Carlton found data on the percent of area that is covered by water for each of the 50 states in the U.S. He made the dotplots below to compare the distributions for states that border an ocean and states that do not border an ocean.

Which of the following is the best statistical reason for using the median and interquartile range (IQR), rather than the mean and standard deviation, to compare the centers and spreads of these distributions?

(A) The mean and standard deviation are more strongly influenced by outliers than the median and IQR.

(B) The median and IQR are easier to calculate than the mean and standard deviation.

(C) The two groups contain different numbers of states, so the standard deviation is not appropriate.

(D) The two distributions have the same shape.



S-ID.1: Represent data with plots on the real number line (dot plots, histograms, and box plots).
S-ID.2: Use statistics appropriate to the shape of the data distribution to compare center (median, mean) and spread (interquartile range, standard deviation) of two or more di"erent data sets.
S-ID.3: Interpret di"erences in shape, center, and spread in the context of the data sets, accounting for possible e"ects of extreme data points (outliers).

Correct answer and commentary

This question requires students to identify an explanation of why the median and interquartile range (IQR) are better for comparing the two distributions than the mean and standard deviation; implicit in this task is that students can understand what the dotplots display. Extreme points (possible outliers) are present in both distributions, and such points have a strong influence on the mean and the standard deviation. The correct answer is Option (A), because the median and IQR are less sensitive to outliers.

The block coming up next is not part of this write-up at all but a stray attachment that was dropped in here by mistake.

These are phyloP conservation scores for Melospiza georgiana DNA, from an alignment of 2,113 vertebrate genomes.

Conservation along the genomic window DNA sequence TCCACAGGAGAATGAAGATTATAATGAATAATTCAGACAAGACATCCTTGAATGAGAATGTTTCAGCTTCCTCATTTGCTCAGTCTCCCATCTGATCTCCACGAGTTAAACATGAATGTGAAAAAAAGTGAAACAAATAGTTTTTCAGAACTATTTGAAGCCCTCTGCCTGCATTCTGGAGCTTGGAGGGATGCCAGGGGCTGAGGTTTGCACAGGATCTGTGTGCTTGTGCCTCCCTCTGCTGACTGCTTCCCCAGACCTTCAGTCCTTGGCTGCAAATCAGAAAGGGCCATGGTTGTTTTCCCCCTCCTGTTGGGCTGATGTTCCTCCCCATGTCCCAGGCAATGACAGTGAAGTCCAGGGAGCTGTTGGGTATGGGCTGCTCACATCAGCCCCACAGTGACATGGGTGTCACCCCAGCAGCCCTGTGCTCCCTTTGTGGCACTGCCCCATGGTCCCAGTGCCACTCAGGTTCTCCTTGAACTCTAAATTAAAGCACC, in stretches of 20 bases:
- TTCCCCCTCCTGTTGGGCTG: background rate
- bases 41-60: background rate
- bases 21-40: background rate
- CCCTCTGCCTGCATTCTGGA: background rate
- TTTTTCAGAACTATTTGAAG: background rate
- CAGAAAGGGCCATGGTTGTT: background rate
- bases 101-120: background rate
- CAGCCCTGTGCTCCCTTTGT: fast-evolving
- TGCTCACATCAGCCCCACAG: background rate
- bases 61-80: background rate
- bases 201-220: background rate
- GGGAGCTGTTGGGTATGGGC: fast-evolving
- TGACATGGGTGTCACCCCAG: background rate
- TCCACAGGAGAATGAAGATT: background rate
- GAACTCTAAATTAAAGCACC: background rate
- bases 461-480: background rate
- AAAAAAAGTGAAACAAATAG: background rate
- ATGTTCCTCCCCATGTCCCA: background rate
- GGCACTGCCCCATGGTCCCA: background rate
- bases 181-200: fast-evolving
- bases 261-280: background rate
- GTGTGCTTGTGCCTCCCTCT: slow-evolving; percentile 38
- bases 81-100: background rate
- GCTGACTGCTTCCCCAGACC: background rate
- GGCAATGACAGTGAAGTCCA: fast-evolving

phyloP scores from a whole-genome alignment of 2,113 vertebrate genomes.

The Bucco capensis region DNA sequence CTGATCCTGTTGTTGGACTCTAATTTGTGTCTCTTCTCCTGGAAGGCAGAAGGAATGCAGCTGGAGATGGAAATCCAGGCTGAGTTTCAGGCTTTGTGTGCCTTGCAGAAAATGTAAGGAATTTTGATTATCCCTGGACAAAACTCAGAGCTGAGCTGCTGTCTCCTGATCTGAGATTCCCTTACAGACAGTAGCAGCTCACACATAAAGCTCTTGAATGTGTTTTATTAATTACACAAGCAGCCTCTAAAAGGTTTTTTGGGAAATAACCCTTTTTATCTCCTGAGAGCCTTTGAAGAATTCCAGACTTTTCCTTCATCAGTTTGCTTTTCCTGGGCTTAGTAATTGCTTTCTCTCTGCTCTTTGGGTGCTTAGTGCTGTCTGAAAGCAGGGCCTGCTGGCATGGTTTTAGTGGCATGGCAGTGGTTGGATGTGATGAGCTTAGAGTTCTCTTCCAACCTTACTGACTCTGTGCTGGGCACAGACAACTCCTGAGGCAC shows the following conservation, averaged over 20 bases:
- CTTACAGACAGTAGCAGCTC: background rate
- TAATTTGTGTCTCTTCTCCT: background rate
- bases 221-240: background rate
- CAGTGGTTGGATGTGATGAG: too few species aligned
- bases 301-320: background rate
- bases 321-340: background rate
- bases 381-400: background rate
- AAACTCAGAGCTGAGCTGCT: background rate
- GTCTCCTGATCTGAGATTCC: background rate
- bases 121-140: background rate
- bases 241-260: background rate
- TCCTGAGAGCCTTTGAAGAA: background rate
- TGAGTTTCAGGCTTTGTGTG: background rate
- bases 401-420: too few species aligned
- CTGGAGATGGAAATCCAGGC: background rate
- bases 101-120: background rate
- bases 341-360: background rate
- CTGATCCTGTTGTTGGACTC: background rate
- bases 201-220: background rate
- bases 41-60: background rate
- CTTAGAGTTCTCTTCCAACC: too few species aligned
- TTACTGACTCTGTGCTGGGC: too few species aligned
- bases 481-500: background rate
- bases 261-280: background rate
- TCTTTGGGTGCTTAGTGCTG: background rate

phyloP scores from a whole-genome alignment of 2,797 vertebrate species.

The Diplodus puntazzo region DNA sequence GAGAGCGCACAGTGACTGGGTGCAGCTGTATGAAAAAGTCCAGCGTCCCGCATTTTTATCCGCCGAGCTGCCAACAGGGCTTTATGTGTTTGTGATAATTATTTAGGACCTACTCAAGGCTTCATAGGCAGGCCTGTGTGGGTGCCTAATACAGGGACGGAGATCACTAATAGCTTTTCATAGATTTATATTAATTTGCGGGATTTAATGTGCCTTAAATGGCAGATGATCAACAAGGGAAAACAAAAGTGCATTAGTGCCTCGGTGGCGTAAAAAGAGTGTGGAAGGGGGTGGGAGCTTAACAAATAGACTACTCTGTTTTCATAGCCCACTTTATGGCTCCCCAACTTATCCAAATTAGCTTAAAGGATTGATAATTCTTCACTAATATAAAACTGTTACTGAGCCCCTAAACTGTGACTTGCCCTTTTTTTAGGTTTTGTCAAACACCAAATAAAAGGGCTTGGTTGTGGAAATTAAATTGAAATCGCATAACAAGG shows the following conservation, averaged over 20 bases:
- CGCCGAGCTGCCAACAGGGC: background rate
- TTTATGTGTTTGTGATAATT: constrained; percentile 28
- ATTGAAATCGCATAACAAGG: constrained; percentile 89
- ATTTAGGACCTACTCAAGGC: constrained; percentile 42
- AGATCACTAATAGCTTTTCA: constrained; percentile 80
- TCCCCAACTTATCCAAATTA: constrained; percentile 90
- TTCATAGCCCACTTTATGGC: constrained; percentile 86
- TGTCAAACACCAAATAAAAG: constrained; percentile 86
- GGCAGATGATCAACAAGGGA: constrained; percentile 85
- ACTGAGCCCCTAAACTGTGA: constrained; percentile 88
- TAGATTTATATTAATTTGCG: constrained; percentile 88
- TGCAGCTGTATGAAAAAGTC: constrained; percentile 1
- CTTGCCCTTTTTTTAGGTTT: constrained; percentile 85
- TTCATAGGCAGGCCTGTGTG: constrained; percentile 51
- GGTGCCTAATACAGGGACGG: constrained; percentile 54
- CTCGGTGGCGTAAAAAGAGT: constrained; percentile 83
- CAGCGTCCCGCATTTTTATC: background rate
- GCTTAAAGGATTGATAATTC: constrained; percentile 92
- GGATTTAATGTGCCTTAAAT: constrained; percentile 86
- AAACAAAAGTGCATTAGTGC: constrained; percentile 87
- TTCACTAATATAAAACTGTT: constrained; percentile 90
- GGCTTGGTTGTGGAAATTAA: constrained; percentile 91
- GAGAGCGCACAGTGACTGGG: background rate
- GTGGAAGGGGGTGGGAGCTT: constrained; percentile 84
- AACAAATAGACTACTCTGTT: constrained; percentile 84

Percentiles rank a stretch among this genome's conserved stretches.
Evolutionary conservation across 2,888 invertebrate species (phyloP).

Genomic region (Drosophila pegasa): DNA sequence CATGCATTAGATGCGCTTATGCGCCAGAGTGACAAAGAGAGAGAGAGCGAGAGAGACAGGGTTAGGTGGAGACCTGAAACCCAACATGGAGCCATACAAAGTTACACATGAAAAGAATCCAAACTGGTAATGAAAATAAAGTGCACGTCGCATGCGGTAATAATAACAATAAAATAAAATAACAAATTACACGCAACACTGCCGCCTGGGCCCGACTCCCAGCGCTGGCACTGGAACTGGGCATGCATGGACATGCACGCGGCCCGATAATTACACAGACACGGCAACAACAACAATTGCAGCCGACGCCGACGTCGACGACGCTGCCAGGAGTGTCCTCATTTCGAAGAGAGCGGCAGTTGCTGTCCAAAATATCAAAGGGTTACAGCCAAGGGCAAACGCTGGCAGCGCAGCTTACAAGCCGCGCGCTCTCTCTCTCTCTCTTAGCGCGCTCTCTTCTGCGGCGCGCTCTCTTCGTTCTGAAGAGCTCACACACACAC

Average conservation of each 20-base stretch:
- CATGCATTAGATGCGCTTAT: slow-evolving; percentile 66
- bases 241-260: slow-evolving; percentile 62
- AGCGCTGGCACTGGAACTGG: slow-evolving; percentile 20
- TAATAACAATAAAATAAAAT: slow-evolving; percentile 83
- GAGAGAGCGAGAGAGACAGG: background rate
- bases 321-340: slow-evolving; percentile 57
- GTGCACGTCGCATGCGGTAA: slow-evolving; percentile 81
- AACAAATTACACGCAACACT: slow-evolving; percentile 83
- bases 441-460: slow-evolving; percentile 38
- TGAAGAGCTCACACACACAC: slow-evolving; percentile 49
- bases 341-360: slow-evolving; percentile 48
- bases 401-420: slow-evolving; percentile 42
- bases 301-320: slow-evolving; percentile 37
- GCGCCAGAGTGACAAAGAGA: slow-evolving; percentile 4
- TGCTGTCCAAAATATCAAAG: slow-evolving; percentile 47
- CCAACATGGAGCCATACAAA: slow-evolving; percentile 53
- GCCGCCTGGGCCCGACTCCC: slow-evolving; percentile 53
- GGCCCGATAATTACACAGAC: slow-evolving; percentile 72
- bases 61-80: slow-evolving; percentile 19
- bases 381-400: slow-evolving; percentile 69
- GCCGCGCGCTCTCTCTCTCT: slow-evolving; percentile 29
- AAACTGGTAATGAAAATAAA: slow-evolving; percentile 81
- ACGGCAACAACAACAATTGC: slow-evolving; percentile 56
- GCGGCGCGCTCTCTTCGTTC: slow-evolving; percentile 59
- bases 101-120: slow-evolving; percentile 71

The median and IQR may be easier to calculate than the mean and standard deviation, but this is not a statistical reason to prefer them, thus eliminating Option (B) as the correct answer. In professional statistical practice, all such statistics will be calculated by computer software which renders the calculations equally simple. Option (C) reflects a misconception that the standard deviation is only appropriate for comparing groups with equal numbers of observations, which is incorrect. Lastly, Option (D) is not the correct answer because 1) the distributions do not have the same shape and 2) having the same shape is neither a requirement of nor an impediment to use of the mean and standard deviation.

Student performance